Topic 740, No. 2: Whether to Discount the Tax Liability on the Deemed Repatriation


The Tax Cuts and Jobs Act (Act) imposes a tax on undistributed and previously untaxed post-1986 foreign earnings and profits. The Act permits a company to pay the one-time transition tax over eight years on an interest free basis. The earnings are reported on the 20171 tax return and the tax is generally due in annual installments of 8% per year for the first five years, 15% in year 6, 20% in year 7, and 25% in year 8, if properly elected. The payments are due without regard to whether a company has future taxable income or losses.


Does the FASB staff believe that the tax liability on the deemed repatriation of earnings should be discounted?  


The FASB staff believes that the tax liability on the deemed repatriation of earnings should not be discounted. The FASB staff notes that paragraph 740-10-30-8 prohibits the discounting of deferred tax amounts. Due to the unique nature of the tax on the deemed repatriation of foreign earnings, the staff believes that the guidance in paragraph 740-10-30-8 should be applied by analogy to the payable recognized for this tax.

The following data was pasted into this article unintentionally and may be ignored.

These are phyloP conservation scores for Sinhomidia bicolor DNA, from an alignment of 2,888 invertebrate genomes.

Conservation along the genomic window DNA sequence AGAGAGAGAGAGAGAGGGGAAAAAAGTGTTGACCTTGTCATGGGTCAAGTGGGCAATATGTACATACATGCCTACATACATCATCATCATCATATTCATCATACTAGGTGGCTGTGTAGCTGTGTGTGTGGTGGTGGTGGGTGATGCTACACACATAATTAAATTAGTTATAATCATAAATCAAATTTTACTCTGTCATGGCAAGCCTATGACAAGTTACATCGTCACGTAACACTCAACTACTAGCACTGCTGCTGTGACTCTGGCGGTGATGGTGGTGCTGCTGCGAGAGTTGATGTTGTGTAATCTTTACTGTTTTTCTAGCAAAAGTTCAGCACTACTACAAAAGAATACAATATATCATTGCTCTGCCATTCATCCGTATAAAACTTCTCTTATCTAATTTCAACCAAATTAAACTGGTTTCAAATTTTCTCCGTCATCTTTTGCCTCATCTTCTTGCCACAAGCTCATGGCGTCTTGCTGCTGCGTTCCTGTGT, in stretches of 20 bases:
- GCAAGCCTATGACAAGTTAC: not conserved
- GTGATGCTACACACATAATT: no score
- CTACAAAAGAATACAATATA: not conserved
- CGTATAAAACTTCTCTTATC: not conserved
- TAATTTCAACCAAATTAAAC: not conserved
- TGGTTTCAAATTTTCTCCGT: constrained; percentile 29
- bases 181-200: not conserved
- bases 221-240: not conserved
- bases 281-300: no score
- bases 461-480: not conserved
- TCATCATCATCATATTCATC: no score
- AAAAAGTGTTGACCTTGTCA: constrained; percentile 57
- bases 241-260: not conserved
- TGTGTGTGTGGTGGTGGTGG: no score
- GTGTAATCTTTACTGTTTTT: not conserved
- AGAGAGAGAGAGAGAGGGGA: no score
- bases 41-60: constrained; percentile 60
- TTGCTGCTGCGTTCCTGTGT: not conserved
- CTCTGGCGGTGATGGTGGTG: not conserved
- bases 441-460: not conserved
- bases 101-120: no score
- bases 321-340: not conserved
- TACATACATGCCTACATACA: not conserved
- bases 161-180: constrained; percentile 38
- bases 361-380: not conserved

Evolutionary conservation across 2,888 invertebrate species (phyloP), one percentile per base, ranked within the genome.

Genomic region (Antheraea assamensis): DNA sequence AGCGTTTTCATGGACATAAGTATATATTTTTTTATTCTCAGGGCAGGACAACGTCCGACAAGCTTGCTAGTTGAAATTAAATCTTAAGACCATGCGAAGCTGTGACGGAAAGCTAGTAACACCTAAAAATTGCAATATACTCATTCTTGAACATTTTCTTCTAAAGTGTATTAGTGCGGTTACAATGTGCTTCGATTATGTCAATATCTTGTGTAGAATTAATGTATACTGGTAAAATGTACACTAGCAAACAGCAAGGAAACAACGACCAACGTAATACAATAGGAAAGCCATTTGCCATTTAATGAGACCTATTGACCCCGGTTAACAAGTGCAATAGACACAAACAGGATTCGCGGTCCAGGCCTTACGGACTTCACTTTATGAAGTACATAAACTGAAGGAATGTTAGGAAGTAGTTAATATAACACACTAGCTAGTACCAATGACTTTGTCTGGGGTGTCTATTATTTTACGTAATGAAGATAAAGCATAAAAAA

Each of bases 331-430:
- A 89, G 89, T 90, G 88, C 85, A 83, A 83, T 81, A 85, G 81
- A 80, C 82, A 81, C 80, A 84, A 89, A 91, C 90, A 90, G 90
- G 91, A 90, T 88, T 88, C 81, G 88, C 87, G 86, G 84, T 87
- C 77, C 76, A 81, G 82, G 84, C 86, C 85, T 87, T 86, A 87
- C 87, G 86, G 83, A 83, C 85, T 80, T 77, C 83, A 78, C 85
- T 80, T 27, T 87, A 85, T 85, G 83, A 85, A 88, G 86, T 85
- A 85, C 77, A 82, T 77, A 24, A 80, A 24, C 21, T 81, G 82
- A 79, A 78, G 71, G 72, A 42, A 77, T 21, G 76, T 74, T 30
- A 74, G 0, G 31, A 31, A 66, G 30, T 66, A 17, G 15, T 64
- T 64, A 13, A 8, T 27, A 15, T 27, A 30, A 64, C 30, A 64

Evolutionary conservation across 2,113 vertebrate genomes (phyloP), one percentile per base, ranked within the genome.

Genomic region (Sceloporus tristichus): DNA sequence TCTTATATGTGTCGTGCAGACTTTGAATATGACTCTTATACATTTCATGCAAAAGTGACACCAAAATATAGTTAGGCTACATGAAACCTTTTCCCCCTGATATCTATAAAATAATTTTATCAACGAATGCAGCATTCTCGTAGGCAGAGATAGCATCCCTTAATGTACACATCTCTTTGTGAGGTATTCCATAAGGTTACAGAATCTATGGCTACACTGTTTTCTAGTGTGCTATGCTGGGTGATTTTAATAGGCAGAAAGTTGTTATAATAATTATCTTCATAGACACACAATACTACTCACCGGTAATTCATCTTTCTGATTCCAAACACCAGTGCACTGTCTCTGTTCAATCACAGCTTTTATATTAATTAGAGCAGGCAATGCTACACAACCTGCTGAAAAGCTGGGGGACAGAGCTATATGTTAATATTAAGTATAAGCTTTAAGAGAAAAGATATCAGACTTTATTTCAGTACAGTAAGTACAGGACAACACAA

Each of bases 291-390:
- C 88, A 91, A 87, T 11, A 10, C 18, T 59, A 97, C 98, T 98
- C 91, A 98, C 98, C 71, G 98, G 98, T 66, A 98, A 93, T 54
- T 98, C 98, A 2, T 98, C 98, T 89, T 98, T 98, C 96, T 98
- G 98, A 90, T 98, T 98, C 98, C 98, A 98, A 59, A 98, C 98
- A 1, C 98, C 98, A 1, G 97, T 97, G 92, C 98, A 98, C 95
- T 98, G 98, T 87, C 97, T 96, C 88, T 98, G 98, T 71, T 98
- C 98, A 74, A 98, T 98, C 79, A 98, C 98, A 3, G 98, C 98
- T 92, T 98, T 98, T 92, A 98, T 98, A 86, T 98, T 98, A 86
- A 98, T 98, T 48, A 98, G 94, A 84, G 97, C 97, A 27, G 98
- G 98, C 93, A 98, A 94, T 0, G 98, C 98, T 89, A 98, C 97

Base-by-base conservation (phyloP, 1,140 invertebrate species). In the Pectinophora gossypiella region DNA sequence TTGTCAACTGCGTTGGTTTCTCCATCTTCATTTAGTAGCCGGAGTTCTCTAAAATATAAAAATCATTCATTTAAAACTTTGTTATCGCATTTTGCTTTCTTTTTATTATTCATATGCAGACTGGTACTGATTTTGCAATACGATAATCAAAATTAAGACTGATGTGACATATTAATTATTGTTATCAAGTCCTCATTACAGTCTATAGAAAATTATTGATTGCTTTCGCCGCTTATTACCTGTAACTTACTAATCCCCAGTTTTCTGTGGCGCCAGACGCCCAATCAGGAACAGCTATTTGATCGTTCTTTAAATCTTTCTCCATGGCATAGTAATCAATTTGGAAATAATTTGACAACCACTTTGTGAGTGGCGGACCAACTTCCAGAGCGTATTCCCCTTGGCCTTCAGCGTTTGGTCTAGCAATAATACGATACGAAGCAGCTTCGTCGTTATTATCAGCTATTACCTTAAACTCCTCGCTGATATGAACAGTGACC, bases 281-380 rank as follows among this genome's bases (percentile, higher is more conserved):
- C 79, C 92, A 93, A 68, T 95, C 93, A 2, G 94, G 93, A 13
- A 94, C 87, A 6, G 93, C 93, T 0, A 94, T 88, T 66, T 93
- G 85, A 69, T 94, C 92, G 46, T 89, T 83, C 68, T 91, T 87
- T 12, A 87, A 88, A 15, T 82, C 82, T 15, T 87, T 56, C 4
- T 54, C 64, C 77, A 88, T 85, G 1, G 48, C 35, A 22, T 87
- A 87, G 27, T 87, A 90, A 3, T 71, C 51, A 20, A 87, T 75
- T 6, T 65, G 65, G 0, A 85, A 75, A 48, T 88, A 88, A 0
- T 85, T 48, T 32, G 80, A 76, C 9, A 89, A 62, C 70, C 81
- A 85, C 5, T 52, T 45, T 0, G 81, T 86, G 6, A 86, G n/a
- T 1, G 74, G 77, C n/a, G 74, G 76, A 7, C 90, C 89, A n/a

Further, the FASB staff does not believe that Subtopic 835-30 on the imputation of interest applies to the unique circumstances related to this tax liability. The guidance in Subtopic 835-30 addresses the accounting for business transactions that often involve the exchange of cash or property, goods, or services for a note or similar instrument. Subtopic 835-30 is premised on the fact that when a note is exchanged for property, goods, or services in a bargained transaction entered into at arm’s length, the interest rate should represent fair and adequate compensation to the supplier. The FASB staff believes that the transition tax liability is not the result of a bargained transaction and that the scope exception in paragraph 835-30-15-3(e) for transactions where interest rates are affected by tax attributes or legal restrictions prescribed by a governmental agency (such as, income tax settlements) would apply.   

The FASB staff also notes that the tax liability may not be a fixed obligation because it may be subject to estimation and future resolution of uncertain tax positions (for example, amount of earnings and profits from foreign subsidiaries, amount of earnings held in cash and cash equivalents, reduction of the tax for foreign tax credits). Any recognized uncertain tax position related to the deemed repatriation of foreign earnings would not be discounted, and the staff does not believe it is appropriate to have a discounted tax liability when the uncertain tax position is undiscounted.

1In some cases, amounts are reported on the 2018 tax return (for example, when a calendar-year-end company has a controlled foreign corporation with a November 30 year-end).

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